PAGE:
Believe it or not, I use one of the prides of open-source: Blender. You’re thinking “Wait, isn’t Blender a 3D modeling program?” Yes, it is. But it also has the best video sequence editor (VSE) I’ve ever used. In fact, the only time I used its 3D capabilities was for the title floating in on part 5. You probably didn’t notice. It took me four hours. Shut up.
Blender is rock solid, but it has a lot of features and can be difficult to learn. Mike Meyers (mikeycal) created an excellent series of tutorials for learning pretty much everything you need to know about the VSE, and I can’t recommend it enough.
The only feature that’s missing at least in v2.76 that I’m using on Xenial is a simple way to do good-looking text. It has a text effect, but there’s no font control so it ends up just making me laugh. It sounds like they’re well aware of the limitation though– I expect this is already fixed in later versions.
As a work-around, I used Inkscape (and the wonderful Ubuntu font) to create the text you see in the videos. I made sure to place all the text in the same place (aligned left, vertically centered) and exported the entire page as a transparent PNG (so every text image was the same size). This allowed me to easily align the text in the editor and be confident they were all the same size.
You’ll see that it took me a few videos to converge on a style: part 1 brought text into frame in a way that I felt was slightly gimmicky, so improving the text was a large focus in part 2. I liked that better, and you’ll see that I continued that style throughout the rest of the series.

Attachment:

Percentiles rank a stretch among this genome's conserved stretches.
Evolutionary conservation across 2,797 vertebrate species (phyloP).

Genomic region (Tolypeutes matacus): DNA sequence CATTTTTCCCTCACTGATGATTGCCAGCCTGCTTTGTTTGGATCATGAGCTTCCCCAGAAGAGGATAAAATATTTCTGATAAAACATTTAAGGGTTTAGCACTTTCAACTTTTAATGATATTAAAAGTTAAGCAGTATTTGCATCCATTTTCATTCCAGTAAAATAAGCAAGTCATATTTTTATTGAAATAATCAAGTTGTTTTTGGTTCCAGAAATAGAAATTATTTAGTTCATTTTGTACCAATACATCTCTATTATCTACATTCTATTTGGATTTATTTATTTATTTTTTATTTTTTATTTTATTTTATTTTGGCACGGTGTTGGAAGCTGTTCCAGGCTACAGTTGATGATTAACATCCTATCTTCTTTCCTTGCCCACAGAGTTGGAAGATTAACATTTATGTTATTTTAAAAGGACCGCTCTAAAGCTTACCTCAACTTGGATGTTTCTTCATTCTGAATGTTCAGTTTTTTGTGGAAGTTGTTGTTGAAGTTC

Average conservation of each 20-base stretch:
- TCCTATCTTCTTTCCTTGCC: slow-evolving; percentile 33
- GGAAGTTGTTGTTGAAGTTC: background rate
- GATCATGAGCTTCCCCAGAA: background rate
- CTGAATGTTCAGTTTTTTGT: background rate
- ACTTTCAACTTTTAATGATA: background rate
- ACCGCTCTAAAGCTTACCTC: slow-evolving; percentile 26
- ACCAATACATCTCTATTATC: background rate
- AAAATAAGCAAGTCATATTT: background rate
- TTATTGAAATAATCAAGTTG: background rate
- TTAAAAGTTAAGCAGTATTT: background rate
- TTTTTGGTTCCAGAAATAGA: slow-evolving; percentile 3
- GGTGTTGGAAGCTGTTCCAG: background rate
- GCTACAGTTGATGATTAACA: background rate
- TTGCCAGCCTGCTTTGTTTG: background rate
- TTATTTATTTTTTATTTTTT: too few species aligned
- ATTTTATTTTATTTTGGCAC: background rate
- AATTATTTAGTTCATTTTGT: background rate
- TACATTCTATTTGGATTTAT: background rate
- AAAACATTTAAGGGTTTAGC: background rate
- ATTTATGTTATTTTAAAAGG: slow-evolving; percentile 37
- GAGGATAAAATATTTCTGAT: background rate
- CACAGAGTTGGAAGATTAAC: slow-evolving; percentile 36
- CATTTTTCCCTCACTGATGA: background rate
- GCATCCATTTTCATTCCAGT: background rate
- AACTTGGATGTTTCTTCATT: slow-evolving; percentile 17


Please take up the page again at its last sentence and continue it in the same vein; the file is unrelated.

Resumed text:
Editing took the majority of my time for each video, but it went faster as I gained experience. For example, editing was always the last step, but the order in which I actually did the editing morphed over time. For the first video, I pretty much perfected the video before adding the audio in. Then I realized that I had too much audio for the cuts I made, so I had to do all the cutting and transition work again. Like the efficient machine I am, I went through pretty much the same process for part 2 before I realized how much time I was wasting. Things went much smoother once I started importing all the raw footage and audio at the same time and aligning them before working on any cutting or transitions. Seems obvious in retrospect.
I had a good time with this project, and I see more videos in my future. I’ll probably slowly purchase better gear as time goes on, starting with a better slider and fluid head. But for the most part, this process worked well, and cost very little. I hope this post helps somebody out there!